Popular music and politics have exactly one thing in common: they’re about public appetites and tastes. We often treat politics or popular music from mathematical, or geopolitical, perspectives, weighing interests or aggregating needs, in an objective manner. But it is the public which subjectively determines which music is liked, and which politicians are voted for. But sometimes, an objective trend takes some time to give rise to a subjective awareness that realises the possibilities latent in objectivity. Let me give a theoretical example with practical implications: Christopher Lasch’s ‘Culture of Narcissism’.
For Lasch, capitalism gives rise to a culture which undermines old collective ideas of chivalry and honour. This is inevitable, but Lasch wants to resist it, despite not resisting capitalism. The contradiction is plain in current conservative thought, and lacks the link between economy and society that sociologists from Max Weber (a liberal, by contemporary standards) to Emile Durkheim (a conservative) to Karl Marx (a left-wing classical political economist) would not have failed to notice in today’s febrile political environment. Music and politics alike are driven by the economy which underpins our culture and collective political life. This market economy gradually atomises us, turning us into isolated individuals, akin to gods. We view ourselves as such, even though to play a god as a mere human is to become a beast.
Narcissism reigns across the culture — or so it seems. We may cite the Kardashians, as one example, or Kanye West, as another. But there is a distinction between shallow and deep forms of selfishness. One form is concerned merely with appearance; the other with reality. Shallow narcissism treats the self as separate from others; deep narcissism worships the self as an aspect, or microcosm, of the whole. In a sense, deep narcissism is correct — we are gods insofar as we are aspects of ‘God or Nature’, in Spinoza’s famous equation. Shallow narcissism forgets this reasoning, and leans into the conclusion. In a way, deep narcissism is collectivism, while shallow narcissism is individualism.
Either way, narcissism is becoming the sovereign spirit of the age. To resist it is futile. We must join with it, and turn it to a better end than shallowness. We must become like gods, truly. We must not fall prey to the level of beasts. To do so, we must concede something to the beast below. We must accept our animal natures in order to overcome them. In this way, we might pave the way for a reawakening that shakes this system to its core. But we are holding ourselves back from completing this stage of industrial, institutional, and intellectual (re)production. We are holding on to the ghost of premodern unity. But to get beyond modernity to the unity beyond, we must lean into the postmodern urge to disintegrate. We must integrate into the matrix in order to recode it from within, while maintaining an awareness of exactly what we are doing. I would love to pursue every other possible route through this mess. But now these opportunities have run aground, we must accept fate, and move onwards.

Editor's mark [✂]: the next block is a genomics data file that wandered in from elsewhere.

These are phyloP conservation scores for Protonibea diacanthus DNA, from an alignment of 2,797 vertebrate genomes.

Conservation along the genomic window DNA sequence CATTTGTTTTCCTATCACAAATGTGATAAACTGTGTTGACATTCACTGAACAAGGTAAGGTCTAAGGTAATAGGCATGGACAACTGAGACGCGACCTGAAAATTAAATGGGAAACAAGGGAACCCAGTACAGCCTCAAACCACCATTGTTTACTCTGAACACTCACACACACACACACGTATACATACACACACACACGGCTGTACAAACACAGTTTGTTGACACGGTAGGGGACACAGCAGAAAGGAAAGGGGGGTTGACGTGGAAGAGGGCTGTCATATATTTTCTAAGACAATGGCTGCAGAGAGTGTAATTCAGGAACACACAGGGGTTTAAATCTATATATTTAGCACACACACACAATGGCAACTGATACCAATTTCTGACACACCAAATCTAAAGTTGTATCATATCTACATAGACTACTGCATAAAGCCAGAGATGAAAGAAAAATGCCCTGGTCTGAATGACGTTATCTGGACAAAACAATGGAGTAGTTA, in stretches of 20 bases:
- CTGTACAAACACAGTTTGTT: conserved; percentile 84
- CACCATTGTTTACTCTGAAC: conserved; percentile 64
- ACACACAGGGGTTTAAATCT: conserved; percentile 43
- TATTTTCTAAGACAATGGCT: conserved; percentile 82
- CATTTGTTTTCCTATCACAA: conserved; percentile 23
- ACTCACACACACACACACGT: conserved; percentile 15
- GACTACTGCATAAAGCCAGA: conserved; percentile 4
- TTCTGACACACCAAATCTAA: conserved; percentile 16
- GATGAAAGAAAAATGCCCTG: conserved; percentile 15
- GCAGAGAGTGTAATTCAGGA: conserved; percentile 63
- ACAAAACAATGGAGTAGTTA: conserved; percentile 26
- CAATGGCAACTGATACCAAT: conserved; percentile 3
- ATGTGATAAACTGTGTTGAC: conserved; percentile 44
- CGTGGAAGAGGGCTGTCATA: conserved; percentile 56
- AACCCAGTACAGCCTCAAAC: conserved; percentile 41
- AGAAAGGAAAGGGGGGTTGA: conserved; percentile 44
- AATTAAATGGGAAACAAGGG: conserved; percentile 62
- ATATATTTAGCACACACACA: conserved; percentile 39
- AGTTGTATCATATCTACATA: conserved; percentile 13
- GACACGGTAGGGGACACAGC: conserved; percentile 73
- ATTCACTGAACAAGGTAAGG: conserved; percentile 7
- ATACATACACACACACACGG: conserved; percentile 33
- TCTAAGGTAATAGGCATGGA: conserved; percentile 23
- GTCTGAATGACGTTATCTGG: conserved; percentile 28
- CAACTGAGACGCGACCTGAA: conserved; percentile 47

The Economist recently described Donald Trump as a ‘black hole’ which has warped American politics from within. The power of the unapologetic narcissist is immense, no matter how unsympathetic their situation. The future of politics is narcissism. The question is: which narcissism is it going to be? Shallow, and banal? Or deep, and enthralling? I know which path I would choose, if I had the choice. I don’t think it would be Trump’s.
Kanye West is a different kind of narcissist, one who truly values a higher goal than himself, as evidenced by his recent religious turn. But there is more to be done in popular music more generally. The turn has already begun. Billie Eilish’s selfless critique of modernity is compelling, but it is too good. We must concede something to the ‘power’ of the beast below.
Some recent songs have been ridiculed for their unapologetic glamour and presentation. Jessy Nelson’s ‘Boyz’ was critiqued for being too sexualised — which strikes me as slightly absurd, given the tendency in popular music since the age of Michael Jackson and Britney Spears towards increasingly attentive approaches to physical relations among people.
Meanwhile, Addison Rae’s ‘Obsessed’ is surely an exaggerated, but by no means inaccurate, portrait of the dialectic between the other-obsessed lover and the self-obsessed beloved. Narcissism is the black hole which keeps the star in orbit. Lose the narcissism, and the empath/narcissist dynamic breaks down. Surely this is a good thing in the personal sphere, where equal relationships are ideal. But in the public sphere of music and politics, as Thomas Hobbes argued, some degree of ‘anchoring’ is needed to keep the system in order. What better an anchor of a galactic system than, indeed, a black hole?
Before a black hole forms, notably, a star goes into supernova. Some describe this in pseudo-psychological terms as an ‘empath supernova’, after someone has been worn down by the narcissistic society around them. This explosion seems like its own form of narcissism — but it is merely a prelude to the real narcissism to come. The longer a star is waiting, the larger the potential explosion and consequent implosion towards black hole status. In the end, as with the universe, the only surviving significant entities will be black holes. Let us not hide from our fate. Let us embrace the future of popular music and politics. Only then, once we embrace the tragic reality of narcissism, will we have a chance to escape from capitalism and create a world for all, where love can reign. First, we must make a counterintuitive leap into the unknown. Are you ready?